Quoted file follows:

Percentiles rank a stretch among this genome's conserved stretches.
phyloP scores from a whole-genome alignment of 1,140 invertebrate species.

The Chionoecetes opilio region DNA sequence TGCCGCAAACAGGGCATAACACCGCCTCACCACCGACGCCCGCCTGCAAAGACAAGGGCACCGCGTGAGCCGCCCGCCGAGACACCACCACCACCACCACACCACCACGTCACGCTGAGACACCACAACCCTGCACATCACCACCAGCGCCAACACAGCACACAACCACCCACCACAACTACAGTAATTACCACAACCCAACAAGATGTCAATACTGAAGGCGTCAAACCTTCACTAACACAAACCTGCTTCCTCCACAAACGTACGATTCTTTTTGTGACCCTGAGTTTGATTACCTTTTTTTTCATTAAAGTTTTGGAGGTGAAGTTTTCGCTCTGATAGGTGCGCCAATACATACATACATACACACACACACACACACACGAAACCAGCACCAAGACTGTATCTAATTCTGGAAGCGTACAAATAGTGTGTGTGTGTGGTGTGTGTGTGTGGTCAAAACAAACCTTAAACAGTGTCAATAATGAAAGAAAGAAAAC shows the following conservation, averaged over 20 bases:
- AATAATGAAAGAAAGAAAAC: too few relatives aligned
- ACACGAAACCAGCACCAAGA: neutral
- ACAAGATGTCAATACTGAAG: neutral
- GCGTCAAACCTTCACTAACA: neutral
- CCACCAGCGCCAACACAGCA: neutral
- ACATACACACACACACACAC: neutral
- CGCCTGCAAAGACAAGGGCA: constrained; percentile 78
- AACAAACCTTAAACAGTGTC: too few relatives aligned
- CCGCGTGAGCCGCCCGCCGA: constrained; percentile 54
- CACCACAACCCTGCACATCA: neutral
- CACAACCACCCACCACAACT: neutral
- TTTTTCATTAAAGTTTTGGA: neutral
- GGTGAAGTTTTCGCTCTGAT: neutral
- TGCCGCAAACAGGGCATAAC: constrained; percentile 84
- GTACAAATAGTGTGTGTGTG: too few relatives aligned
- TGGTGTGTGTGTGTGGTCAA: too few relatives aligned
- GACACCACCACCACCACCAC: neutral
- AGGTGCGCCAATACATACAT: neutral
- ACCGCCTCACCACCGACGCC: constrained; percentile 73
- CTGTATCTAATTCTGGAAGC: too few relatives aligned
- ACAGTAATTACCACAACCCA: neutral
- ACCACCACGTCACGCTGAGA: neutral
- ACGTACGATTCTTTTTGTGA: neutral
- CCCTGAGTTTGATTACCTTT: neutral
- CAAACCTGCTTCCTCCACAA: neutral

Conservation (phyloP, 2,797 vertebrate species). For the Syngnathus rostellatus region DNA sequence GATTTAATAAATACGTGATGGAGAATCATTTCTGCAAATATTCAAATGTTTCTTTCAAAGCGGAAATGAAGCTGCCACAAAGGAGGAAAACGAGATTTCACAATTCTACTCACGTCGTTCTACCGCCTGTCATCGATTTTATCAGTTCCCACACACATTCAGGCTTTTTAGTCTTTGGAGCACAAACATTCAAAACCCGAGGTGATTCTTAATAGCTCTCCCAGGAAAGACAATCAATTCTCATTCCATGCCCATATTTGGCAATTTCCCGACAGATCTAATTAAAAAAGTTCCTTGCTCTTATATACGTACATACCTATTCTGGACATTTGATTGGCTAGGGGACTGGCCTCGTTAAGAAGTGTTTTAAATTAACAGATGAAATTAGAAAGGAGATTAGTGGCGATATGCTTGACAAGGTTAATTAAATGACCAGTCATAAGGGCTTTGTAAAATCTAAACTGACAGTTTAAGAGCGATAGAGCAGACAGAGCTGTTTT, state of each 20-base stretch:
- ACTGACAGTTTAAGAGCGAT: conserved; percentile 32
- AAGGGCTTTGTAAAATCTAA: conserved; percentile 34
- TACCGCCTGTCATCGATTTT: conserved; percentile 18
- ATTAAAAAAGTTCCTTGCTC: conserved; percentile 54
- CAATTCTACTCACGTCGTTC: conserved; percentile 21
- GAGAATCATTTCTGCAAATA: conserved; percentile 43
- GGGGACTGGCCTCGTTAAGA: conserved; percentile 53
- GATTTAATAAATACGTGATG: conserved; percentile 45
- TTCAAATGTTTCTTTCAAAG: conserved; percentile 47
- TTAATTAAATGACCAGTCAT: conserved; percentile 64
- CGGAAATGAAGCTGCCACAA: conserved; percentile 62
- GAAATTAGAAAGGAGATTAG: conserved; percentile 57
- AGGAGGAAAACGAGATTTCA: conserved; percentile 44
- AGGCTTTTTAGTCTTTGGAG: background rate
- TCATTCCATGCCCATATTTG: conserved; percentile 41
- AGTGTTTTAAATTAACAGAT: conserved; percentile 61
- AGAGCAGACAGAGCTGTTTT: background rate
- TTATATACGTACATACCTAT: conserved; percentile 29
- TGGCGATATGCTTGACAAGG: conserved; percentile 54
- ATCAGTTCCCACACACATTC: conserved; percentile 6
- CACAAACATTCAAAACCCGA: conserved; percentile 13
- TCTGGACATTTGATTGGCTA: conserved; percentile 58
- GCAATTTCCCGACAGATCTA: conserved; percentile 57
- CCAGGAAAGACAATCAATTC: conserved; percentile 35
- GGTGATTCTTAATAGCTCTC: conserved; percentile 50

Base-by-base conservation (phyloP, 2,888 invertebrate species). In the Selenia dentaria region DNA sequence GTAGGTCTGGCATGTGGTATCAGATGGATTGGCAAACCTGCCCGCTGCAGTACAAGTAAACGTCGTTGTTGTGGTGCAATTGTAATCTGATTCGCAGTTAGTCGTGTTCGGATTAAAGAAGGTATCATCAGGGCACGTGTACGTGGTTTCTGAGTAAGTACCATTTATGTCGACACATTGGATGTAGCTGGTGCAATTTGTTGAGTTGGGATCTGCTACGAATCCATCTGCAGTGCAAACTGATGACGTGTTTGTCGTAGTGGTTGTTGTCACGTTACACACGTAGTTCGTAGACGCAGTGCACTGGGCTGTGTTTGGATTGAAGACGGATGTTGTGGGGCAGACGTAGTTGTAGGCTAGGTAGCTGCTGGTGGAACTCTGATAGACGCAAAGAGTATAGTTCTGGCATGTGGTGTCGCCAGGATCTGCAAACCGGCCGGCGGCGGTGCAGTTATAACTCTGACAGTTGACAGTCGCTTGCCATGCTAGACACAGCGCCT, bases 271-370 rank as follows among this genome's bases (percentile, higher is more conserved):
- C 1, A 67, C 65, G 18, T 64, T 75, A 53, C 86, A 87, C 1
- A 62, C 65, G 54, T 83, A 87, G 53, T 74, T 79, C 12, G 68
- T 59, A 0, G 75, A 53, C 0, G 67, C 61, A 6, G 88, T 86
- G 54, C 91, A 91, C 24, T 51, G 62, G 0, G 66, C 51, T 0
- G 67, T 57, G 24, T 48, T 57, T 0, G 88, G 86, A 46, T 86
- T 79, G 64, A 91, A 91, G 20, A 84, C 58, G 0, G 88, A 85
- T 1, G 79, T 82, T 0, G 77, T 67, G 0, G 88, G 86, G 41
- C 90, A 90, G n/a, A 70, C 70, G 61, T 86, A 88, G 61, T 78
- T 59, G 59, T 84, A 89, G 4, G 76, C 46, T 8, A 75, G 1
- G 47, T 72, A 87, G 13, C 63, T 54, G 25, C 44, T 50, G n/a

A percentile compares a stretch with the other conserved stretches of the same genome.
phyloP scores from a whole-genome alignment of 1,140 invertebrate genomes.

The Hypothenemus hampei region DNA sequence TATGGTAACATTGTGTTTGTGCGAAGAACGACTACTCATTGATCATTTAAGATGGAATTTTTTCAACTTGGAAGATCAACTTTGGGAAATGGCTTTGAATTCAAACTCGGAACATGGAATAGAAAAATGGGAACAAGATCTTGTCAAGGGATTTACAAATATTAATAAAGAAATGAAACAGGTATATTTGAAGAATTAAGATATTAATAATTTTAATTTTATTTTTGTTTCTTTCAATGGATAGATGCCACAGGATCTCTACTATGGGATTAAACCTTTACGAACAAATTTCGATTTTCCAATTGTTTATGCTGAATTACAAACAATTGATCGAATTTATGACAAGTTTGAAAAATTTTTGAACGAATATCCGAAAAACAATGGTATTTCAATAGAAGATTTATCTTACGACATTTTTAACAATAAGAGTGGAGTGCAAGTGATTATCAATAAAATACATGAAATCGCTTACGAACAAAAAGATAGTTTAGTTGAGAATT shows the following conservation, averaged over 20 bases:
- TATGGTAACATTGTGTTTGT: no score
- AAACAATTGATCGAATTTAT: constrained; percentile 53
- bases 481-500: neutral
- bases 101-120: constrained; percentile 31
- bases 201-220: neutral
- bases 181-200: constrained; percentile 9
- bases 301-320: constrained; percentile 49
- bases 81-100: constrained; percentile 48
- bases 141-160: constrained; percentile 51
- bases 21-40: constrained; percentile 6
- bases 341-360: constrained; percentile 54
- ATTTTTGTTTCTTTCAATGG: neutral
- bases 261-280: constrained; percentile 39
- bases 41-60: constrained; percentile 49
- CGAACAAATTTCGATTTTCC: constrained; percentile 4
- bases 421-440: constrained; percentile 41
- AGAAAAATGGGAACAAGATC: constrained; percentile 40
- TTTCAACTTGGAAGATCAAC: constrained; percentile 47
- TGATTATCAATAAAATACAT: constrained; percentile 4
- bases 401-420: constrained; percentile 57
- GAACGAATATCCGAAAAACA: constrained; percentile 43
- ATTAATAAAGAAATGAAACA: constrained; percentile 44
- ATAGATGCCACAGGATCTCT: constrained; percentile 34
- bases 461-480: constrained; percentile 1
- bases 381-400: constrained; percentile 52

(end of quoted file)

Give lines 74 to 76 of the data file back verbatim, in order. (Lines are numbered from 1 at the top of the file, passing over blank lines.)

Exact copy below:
- bases 181-200: constrained; percentile 9
- bases 301-320: constrained; percentile 49
- bases 81-100: constrained; percentile 48